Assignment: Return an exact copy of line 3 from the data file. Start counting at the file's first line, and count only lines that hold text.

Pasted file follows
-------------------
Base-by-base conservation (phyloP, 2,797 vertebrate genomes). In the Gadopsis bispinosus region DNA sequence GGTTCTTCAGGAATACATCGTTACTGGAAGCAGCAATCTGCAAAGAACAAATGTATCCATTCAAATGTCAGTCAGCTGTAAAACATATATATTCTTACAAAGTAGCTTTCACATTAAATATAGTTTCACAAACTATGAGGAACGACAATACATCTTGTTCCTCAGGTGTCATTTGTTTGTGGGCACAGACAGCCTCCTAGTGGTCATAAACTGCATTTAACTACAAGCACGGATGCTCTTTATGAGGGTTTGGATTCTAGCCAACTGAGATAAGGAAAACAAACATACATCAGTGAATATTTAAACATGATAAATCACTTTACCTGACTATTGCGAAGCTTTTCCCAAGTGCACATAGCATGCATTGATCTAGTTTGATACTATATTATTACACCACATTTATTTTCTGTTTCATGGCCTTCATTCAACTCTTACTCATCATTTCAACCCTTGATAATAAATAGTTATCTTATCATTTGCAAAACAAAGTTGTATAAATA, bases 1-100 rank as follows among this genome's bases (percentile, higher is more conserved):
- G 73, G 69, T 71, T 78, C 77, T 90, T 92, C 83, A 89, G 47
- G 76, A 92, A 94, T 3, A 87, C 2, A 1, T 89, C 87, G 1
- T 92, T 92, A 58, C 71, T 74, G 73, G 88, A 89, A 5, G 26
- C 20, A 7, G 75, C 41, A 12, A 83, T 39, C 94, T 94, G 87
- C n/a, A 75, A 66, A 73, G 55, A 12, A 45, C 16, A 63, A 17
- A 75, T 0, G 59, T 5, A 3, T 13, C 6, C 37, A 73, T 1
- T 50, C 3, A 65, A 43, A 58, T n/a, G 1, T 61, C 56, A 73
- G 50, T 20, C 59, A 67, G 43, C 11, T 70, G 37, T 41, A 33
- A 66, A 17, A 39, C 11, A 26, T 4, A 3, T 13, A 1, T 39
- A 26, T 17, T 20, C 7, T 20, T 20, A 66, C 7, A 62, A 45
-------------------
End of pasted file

- G 76, A 92, A 94, T 3, A 87, C 2, A 1, T 89, C 87, G 1